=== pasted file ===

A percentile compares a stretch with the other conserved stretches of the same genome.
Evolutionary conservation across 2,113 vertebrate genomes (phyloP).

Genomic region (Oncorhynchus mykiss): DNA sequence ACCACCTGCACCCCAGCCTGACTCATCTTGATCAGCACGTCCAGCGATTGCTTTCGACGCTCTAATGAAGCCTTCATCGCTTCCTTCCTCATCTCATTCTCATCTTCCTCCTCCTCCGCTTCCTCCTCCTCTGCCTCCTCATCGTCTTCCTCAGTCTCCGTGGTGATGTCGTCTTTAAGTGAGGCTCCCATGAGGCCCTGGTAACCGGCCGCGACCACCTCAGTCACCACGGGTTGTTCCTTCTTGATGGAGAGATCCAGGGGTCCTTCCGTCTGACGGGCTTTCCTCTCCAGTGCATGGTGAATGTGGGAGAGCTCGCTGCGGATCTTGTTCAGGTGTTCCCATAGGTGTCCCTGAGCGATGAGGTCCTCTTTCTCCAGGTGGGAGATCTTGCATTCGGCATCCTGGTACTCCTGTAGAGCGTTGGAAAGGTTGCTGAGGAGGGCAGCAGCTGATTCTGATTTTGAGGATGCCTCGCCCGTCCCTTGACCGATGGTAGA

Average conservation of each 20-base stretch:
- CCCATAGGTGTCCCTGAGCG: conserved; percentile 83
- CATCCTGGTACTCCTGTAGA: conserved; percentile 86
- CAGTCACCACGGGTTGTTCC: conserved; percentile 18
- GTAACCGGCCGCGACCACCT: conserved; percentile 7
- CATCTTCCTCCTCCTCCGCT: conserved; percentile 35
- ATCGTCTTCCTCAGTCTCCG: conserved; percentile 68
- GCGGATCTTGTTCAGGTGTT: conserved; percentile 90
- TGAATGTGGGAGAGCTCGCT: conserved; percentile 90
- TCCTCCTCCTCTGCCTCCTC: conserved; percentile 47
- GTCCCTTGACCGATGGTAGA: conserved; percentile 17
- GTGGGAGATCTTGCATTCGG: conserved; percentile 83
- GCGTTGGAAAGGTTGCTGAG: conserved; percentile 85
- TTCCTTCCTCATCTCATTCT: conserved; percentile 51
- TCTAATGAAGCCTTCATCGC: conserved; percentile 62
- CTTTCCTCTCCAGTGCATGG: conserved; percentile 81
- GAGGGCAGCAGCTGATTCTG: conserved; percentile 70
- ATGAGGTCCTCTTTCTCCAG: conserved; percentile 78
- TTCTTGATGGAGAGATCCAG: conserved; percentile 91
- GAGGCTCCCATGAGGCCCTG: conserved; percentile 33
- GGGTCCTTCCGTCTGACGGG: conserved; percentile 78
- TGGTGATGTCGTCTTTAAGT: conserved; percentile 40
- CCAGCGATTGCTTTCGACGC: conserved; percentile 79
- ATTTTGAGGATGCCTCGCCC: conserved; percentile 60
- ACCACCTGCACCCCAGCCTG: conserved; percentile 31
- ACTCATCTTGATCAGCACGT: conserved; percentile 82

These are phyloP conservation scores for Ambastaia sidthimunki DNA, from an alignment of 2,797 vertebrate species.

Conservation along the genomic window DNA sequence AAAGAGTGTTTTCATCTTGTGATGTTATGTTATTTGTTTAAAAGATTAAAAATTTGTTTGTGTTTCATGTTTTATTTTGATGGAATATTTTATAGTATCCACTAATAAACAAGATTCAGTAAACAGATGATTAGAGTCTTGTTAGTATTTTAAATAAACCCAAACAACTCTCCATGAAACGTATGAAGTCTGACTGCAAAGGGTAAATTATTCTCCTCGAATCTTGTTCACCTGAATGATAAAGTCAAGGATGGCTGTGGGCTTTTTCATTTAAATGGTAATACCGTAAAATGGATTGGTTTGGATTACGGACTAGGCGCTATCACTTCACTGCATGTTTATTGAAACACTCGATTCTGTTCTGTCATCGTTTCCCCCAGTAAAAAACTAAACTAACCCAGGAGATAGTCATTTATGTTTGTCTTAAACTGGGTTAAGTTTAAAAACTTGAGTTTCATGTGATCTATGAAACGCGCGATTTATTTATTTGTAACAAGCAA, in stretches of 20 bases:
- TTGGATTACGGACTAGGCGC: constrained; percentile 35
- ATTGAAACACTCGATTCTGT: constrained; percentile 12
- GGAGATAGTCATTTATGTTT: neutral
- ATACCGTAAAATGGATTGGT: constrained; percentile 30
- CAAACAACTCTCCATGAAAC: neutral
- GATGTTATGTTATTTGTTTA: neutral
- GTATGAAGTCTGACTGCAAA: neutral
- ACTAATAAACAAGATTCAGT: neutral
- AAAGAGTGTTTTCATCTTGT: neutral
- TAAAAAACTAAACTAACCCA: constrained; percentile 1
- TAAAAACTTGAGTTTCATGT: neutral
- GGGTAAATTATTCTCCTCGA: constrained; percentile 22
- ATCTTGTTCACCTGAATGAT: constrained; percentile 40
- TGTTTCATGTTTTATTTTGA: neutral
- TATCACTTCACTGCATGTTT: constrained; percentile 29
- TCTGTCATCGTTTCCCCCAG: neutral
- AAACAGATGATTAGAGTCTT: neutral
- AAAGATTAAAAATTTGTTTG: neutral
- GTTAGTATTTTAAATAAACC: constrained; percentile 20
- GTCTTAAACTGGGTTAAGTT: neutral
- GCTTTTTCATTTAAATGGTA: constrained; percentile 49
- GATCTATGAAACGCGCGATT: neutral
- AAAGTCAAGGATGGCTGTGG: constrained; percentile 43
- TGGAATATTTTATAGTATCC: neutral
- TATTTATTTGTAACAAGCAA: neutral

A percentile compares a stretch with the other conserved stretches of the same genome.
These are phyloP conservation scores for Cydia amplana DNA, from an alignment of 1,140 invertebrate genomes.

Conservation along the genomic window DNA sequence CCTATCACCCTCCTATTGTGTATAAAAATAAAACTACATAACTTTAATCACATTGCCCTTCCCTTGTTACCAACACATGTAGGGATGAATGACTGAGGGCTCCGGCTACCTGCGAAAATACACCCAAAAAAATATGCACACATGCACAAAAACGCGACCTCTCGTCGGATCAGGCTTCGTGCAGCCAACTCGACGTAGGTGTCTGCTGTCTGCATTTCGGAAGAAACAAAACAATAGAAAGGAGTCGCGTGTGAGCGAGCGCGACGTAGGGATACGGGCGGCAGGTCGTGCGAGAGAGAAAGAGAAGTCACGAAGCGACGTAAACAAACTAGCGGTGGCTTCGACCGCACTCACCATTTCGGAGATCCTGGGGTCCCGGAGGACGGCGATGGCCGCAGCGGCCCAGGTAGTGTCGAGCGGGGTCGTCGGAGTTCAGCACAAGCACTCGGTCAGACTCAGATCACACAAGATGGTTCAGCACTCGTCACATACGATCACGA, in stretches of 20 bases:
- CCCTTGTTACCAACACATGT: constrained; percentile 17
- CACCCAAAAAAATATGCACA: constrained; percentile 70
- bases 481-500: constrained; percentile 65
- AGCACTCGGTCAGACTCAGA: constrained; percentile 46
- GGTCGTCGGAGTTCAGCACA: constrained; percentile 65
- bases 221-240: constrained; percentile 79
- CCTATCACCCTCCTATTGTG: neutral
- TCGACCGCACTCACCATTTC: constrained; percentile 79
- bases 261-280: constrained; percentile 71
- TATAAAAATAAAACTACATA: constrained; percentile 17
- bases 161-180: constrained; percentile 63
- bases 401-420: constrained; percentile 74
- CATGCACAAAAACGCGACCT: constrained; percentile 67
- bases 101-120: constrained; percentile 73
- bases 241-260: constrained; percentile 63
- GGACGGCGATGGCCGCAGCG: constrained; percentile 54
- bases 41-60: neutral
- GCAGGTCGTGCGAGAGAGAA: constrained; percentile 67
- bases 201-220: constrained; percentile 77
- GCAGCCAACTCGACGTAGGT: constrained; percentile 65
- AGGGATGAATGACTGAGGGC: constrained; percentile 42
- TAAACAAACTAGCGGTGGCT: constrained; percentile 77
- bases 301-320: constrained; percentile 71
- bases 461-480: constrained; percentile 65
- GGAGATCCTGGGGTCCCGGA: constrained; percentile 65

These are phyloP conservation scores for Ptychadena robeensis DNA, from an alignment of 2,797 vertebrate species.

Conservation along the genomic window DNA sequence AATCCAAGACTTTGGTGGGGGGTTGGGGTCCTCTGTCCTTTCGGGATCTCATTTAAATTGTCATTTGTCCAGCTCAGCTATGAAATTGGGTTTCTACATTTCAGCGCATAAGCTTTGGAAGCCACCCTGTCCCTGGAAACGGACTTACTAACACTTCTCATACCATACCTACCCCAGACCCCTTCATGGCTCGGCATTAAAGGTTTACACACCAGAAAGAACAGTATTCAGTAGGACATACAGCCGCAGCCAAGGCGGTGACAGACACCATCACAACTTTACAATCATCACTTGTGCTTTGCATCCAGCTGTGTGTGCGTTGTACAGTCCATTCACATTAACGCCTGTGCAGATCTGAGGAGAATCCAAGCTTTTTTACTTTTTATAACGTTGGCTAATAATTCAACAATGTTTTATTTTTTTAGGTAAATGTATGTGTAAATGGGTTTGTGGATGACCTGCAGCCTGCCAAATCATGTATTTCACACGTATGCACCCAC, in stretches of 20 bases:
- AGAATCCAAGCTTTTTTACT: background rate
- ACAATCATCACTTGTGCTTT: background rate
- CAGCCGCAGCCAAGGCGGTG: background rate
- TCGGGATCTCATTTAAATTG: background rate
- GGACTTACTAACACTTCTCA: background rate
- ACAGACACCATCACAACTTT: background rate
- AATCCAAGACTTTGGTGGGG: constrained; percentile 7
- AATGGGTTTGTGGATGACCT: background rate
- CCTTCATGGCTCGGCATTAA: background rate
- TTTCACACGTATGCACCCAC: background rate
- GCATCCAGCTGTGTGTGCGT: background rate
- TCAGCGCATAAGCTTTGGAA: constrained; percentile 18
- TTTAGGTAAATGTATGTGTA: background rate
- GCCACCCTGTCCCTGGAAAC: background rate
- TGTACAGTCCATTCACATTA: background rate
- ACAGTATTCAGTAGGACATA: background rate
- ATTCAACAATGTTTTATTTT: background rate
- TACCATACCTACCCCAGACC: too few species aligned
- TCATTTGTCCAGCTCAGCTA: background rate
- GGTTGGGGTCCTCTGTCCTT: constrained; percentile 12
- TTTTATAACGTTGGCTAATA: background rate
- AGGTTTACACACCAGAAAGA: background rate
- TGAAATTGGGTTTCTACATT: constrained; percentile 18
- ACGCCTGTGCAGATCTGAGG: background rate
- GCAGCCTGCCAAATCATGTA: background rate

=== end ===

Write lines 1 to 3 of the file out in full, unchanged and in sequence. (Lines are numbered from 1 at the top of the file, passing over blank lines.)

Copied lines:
A percentile compares a stretch with the other conserved stretches of the same genome.
Evolutionary conservation across 2,113 vertebrate genomes (phyloP).

Genomic region (Oncorhynchus mykiss): DNA sequence ACCACCTGCACCCCAGCCTGACTCATCTTGATCAGCACGTCCAGCGATTGCTTTCGACGCTCTAATGAAGCCTTCATCGCTTCCTTCCTCATCTCATTCTCATCTTCCTCCTCCTCCGCTTCCTCCTCCTCTGCCTCCTCATCGTCTTCCTCAGTCTCCGTGGTGATGTCGTCTTTAAGTGAGGCTCCCATGAGGCCCTGGTAACCGGCCGCGACCACCTCAGTCACCACGGGTTGTTCCTTCTTGATGGAGAGATCCAGGGGTCCTTCCGTCTGACGGGCTTTCCTCTCCAGTGCATGGTGAATGTGGGAGAGCTCGCTGCGGATCTTGTTCAGGTGTTCCCATAGGTGTCCCTGAGCGATGAGGTCCTCTTTCTCCAGGTGGGAGATCTTGCATTCGGCATCCTGGTACTCCTGTAGAGCGTTGGAAAGGTTGCTGAGGAGGGCAGCAGCTGATTCTGATTTTGAGGATGCCTCGCCCGTCCCTTGACCGATGGTAGA